with Teri Markson
Adam Gidwitz and Hatem Aly’s new book The Inquisitor’s Tale recently won The Sydney Taylor Award in the Older Readers Category and was named a National Jewish Book Award Finalist for Children’s Literature and a Newbery Honor Book. Jewish Book Council talked to the writer-illustrator team to discuss the book and their approaches to creating compelling literature for young Jewish readers.
Teri Markson: In addition to receiving many starred reviews and accolades, The Inquisitor’s Tale has won the Sydney Taylor Book Award in the Older Readers category and was a finalist for the National Jewish Book Award. Yet the book isn’t singularly focused on the Jewish character or Judaism itself. How do you account for the reaction from the Jewish community?
Adam Gidwitz: This has been one of the most satisfying elements of the recognition The Inquisitor's Tale has received. It's always a dangerous proposition to try to explain why someone likes your work, but I think the overwhelmingly positive reaction from the Jewish community derives from at least two sources:
So much of the children's literature featuring Jewish characters that receives national attention concerns the Holocaust. But Jewish history is so much richer than that! Jews have been writing and learning and praying and inventing for, by our count, over five millennia. I think people are appreciating a rich and detailed account of a period other than the Holocaust—an account that describes a very different kind of persecution of Jews; and also features and celebrates one of the great accomplishments of Jewish culture: the Talmud.
Secondly, in all literature—and especially literature for children—bad guys are usually stereotypically bad, and good guys are perfectly good. This is exaggerated in cases of persecution, such as the persecution of Jews. In The Inquisitor's Tale, I tried to depict the Jewish community with some complexity—we're definitely not all sages and saints—and, more crucially, I tried to portray the persecutor, King Louis IX, with realistic complexity. Louis was so beloved that he was sainted, and has a major American city named after him. Having read a number of sources on him, including critical sources, I understand why: he was in many ways a wonderful king and a wonderful man. But he was also viciously anti-Jewish. How could he be both? He said he hated the Jews, and supposedly claimed he would happily see a Jew stabbed in the stomach, yet he largely prohibited violence against them in his kingdom, unlike other monarchs of his time. Humans are complex, and my goal was to depict them in all their complex glory. Why would this appeal to Jewish community? You know what they say: two Jews, three opinions? We revel in complexity.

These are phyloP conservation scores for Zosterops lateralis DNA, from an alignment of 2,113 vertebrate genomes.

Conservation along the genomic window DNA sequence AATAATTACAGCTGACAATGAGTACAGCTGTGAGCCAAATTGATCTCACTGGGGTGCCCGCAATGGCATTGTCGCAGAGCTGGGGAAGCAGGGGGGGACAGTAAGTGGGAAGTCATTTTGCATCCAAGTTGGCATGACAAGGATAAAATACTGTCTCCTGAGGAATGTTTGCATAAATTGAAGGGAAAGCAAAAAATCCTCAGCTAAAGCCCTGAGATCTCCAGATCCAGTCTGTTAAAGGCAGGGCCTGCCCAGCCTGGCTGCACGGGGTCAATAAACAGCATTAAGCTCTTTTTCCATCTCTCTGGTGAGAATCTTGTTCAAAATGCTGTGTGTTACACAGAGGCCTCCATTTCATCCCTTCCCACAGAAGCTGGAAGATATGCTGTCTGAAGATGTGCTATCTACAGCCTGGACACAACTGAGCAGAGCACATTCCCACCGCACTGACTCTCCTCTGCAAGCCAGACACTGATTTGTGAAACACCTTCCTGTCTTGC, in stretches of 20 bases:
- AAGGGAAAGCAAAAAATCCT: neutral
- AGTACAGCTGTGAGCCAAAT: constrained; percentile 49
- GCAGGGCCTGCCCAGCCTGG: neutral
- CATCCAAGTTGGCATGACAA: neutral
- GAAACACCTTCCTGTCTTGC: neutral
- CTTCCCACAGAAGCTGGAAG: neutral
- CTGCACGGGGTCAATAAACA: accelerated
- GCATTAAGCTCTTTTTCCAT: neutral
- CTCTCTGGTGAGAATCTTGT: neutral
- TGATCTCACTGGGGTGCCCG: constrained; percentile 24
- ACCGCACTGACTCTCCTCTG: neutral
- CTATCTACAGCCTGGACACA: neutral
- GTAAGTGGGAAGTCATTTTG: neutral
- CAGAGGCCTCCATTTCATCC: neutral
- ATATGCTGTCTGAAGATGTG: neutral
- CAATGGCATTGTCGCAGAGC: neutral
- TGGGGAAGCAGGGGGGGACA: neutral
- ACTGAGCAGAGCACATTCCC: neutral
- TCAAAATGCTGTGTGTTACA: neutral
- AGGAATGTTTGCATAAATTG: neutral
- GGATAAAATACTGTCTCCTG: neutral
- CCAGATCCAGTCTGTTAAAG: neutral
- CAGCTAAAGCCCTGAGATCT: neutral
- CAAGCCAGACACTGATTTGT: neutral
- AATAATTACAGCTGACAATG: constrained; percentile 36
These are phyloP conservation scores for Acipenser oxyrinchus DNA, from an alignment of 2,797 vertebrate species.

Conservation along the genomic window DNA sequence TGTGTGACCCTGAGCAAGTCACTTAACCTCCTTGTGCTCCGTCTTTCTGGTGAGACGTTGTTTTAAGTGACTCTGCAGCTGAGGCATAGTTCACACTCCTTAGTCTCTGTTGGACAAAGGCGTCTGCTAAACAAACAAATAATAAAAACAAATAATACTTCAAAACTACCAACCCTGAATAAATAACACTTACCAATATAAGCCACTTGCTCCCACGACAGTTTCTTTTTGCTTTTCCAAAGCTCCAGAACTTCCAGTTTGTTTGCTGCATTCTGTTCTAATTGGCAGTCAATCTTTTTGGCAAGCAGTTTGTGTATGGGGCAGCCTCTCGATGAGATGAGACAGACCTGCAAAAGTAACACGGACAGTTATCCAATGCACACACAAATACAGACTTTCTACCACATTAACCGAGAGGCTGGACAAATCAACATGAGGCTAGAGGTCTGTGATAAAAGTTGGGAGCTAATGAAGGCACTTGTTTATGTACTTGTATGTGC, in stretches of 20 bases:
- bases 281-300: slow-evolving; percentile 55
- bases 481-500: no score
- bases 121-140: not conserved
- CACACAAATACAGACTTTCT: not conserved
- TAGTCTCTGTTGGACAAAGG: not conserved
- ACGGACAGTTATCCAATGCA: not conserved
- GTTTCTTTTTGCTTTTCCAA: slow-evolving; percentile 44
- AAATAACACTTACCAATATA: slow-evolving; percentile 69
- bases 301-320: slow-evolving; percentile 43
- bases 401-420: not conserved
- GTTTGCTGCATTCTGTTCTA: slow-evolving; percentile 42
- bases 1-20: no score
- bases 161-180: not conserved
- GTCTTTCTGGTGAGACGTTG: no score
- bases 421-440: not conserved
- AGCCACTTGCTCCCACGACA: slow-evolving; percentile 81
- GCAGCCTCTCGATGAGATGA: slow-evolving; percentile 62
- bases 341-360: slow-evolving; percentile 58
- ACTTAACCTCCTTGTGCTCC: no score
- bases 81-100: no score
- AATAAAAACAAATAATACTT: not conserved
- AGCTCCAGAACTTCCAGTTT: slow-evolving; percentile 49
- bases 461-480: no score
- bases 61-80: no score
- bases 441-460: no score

TM: One of the protagonists in the book, William, is biracial, of both African and European descent. How likely would it have been for that to have happened in the Middle Ages?
AG: It was certainly rare to see someone with brown skin in Northern France in the thirteenth century, mixed race or not. But there was a great deal of cultural interaction, in all senses, along the cultural borders of Europe: in the Middle East, along the edges of the Byzantine Empire, and in Spain. My character William is based in part on Guilhem d'Orange, a ninth-century Paul Bunyan-type figure who fought to take Spain from its Muslim rulers. I certainly didn't like the idea of a religious warrior as the star of my book—it would defeat the whole intent of the story—so I thought that it would be interesting to focus on one of the little-talked-about (and, frankly, ironic) products of this religious war: a child of both sides.
TM: Many of the details in your book are based on your extensive research into the history and lore of the Middle Ages. What do you find most compelling about this era?
AG: The Middle Ages is a remarkably surprising period. I think most of us think of that time as boring and homogenous, constricted and made ignorant by faith. But in reality this couldn't be farther from the truth! It was an age of invention, of great philosophy and architecture, a time of cultural collision and collaboration. Also, they told amazing stories, like ones about holy dogs, and dragons with deadly flatulence. How can you not find that compelling?
TM: What kind of response have you received from children and teens who have read the book? Do you think they’re more focused on the history or the humor?